‘Essential workers’ or just those whose health we’re willing to sacrifice for our own?

This post was one (like most my posts) that I intended to post way back when the Covid-9 outbreak first began in Britain but it’s been sitting in my drafts all this time.

I guess by now you’ve seen all that I could possible write about on social media.

For those of you who don’t know here’s a quick summary. Basically, a few weeks before the lockdown, and when the Conservative party were in the midst of developing their post-Brexit points-based immigration system , the Home Secretary Priti Patel exclaimed that those earning less than £25,000 annually were in low-skilled jobs and therefore not worthy of entering the UK.The irony is that the majority of those in ‘professional’, ‘skilled’ role don’t even earn that much when beginning their careers. Luckily, the coronavirus epidemic didn’t wait long to prove her wrong and those same people once labelled unskilled suddenly came to be deemed ‘essential’ to the functioning of society -nurses and other emergency services staff, cleaners and retail assistants, all fell within this ‘low-skilled’ category in terms of income. How funny that those very same people once being threatened told they could no longer remain in the UK and constantly treated as outsiders, those same people denied visa’s due to their lack of desirable skills under the new points based immigration system, are now having their visas extended so that can ‘focus on fighting coronavirus‘. I guess this would be a victory if the circumstances under which the visa extensions were granted weren’t so twisted and selfish.

The reality is that most of those now labelled ‘essential workers’ do not have a choice but to work. Not only because they are not offered the opportunity to work from home or be furloughed but because they genuinely cannot afford to do so. I worked at my local Tesco since 2016 and only left in early March since I am now done with uni and working full time- I guess I got super lucky as I made it out just before the whole corona situation. That’s not the case for a my colleagues and friends though. Having spoken to various people from my old workplace over the last few weeks, its clear that most of those on the frontline are extremely worried about their health (and rightly so!) but feel helpless about their situation, unable to change it. In some ways these workers face a double-penalty (triple if you count the low-pay and physically draining nature of the work) in that not only are they more prone to physical illness due to greater exposure to members of the public and those already infected, but the sheer fear and panic surrounding the whole epidemic is also taking a toll on their mental health.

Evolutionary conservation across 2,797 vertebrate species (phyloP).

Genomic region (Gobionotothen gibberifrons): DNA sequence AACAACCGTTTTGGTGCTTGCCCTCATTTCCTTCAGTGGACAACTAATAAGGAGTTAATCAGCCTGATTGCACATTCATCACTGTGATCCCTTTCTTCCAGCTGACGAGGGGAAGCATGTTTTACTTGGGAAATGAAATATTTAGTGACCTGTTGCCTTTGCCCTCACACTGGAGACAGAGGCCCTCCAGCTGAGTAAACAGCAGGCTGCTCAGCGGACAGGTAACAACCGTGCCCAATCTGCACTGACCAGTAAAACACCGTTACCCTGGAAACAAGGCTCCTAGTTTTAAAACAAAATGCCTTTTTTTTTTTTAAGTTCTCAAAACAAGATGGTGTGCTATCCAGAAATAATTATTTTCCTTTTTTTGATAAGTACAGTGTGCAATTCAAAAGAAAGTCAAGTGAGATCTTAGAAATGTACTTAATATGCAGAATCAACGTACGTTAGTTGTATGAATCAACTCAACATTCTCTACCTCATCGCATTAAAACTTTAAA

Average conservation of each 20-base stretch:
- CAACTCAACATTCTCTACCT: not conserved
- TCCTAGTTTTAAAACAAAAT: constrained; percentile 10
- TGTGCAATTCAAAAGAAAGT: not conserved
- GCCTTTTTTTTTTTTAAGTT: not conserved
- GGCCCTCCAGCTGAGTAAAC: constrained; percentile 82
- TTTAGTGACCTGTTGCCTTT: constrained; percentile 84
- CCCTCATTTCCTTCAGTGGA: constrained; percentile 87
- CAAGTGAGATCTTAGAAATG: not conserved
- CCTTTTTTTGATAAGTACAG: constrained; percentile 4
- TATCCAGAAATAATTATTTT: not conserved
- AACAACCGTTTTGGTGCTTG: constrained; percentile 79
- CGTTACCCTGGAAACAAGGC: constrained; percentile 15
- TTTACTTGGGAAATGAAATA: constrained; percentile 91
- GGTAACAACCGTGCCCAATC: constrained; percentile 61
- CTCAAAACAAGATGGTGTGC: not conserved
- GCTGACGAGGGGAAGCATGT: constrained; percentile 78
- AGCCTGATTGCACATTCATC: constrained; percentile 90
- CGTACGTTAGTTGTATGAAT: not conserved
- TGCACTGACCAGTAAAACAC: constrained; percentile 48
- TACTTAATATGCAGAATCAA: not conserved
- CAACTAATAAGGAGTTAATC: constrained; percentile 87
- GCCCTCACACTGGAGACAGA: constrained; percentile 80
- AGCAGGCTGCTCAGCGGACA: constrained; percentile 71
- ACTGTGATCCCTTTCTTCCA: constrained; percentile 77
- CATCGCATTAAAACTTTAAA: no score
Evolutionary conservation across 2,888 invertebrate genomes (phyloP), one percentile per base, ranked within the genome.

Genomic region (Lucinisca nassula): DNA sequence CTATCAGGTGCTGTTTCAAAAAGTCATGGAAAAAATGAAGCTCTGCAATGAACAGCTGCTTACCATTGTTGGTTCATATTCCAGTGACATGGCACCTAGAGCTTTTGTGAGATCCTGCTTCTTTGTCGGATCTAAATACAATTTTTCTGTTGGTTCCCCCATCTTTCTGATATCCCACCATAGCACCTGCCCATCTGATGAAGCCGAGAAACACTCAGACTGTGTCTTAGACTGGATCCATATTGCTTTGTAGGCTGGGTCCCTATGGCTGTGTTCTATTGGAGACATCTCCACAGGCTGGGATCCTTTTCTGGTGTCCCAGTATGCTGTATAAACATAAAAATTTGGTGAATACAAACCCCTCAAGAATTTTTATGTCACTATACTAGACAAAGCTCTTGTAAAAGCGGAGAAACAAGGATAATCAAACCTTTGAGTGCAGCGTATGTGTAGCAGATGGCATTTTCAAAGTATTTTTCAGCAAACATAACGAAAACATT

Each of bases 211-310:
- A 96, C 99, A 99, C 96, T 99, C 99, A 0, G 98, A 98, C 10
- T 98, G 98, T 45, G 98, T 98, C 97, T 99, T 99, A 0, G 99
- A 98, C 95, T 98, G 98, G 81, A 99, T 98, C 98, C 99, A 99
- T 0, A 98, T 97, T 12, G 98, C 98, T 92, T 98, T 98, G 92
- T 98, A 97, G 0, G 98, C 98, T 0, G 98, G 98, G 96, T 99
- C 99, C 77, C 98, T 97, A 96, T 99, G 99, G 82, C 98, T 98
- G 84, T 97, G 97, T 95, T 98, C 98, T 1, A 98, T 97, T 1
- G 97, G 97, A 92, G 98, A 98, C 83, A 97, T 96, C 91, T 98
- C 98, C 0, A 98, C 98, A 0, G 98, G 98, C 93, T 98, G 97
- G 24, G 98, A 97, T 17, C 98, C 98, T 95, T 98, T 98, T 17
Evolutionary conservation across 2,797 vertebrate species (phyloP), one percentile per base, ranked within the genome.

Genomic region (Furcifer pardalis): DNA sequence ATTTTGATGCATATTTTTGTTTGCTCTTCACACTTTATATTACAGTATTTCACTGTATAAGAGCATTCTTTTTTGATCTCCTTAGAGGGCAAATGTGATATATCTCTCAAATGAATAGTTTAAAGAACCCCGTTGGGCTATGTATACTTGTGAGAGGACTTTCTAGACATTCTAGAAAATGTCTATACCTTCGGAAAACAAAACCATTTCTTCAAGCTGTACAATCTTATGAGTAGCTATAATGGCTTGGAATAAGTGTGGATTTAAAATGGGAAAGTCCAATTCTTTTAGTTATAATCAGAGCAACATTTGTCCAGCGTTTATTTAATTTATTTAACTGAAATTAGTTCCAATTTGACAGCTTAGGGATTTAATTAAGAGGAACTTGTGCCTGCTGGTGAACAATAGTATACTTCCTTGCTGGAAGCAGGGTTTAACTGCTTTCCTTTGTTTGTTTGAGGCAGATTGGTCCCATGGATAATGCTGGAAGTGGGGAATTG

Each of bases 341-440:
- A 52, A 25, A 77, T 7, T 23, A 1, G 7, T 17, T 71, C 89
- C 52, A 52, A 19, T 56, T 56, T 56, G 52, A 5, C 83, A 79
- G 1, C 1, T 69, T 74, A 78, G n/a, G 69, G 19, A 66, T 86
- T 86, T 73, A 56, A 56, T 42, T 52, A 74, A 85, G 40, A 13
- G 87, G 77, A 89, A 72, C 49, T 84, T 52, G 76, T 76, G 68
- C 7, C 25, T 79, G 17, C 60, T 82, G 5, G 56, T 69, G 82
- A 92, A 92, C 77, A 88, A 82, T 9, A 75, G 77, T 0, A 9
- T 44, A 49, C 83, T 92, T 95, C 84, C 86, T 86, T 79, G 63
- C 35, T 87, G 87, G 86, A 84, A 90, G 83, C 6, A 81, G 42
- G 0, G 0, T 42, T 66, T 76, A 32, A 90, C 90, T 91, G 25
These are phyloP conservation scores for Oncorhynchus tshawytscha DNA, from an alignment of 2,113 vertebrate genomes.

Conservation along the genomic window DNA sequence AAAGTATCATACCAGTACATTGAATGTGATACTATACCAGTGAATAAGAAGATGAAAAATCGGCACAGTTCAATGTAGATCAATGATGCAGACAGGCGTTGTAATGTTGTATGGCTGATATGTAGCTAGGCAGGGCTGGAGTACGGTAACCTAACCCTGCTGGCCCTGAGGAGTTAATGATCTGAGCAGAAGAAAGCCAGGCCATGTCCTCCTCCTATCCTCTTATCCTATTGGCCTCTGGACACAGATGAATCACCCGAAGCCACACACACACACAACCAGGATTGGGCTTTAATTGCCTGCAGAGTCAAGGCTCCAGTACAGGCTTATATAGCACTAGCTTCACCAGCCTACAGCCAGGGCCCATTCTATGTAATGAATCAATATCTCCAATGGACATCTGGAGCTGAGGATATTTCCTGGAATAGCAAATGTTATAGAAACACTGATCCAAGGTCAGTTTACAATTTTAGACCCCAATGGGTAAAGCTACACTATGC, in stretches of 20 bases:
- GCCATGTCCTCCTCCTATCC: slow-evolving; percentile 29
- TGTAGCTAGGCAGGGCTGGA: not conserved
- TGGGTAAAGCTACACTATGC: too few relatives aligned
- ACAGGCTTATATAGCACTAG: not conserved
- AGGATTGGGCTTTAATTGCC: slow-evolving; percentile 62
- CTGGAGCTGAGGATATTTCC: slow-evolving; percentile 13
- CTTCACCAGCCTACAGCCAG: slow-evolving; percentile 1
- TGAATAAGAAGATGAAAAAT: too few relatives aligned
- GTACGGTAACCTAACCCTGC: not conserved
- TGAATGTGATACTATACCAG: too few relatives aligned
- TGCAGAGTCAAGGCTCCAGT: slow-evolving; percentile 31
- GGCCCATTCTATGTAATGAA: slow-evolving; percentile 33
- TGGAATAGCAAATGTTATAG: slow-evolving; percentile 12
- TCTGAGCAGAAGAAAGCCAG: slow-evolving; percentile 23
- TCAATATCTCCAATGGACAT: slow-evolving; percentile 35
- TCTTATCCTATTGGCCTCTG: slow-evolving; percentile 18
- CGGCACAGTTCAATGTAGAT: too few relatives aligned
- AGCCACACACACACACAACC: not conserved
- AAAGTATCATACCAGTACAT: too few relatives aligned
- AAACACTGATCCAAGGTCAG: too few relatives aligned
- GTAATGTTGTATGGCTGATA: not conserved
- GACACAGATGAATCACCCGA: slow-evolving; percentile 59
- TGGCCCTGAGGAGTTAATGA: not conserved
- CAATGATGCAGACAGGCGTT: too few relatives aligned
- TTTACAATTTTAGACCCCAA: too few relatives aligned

It seems whether in the middle of a health crisis or normal day-to-life, the same people in society are thrown under the bus over and over, left to fend for themselves whether this means working 40+ hours across two jobs to make ends meet, or risking their own health on the frontline. Especially with the introduction of the points-based immigration system we have seen just how undervalued those in low-skilled labour are which this makes me question- is it actually that these individuals are finally being given the recognition they deserve or is it all just a show to keep them on the front line because these are the individuals deemed the most expendable in society? If the former is true, then we certainly have a funny way of showing our appreciation.

Back in October, when I was still working at my local supermarket, I wrote a post on jobs and value wherein I discussed how undervalued and disregarded customer service and retail roles were. I was recently reminded of this by a reader’s comment and, well, I guess it aged really well given the current circumstances.

I saw a post on twitter not too long ago arguing that our key workers are not so much essential workers as they are prisoners of the capitalist system. And to an extent I agree. I just feel like our current economic/political system is really being put to the test and the flaws coming to the surface. On the one hand, we need these workers to keep the country running and so cannot send them all home purely because of how the society we live in functions but on the other, it is unfair that only individuals working in certain sectors should bear the brunt and sacrifice their own health for the whole country. It is clear from what I have written in this post and the government action required to ensure businesses stay afloat, that the class hierarchy and the distribution of wealth in a capitalist society is only favourable for some and not entirely sustainable in the face of national crises. That the good health and safety of those with power always comes at the expense of the poor and those on the margins of society who seem to only be given full admission into the inner circles when they put their lives on the line.

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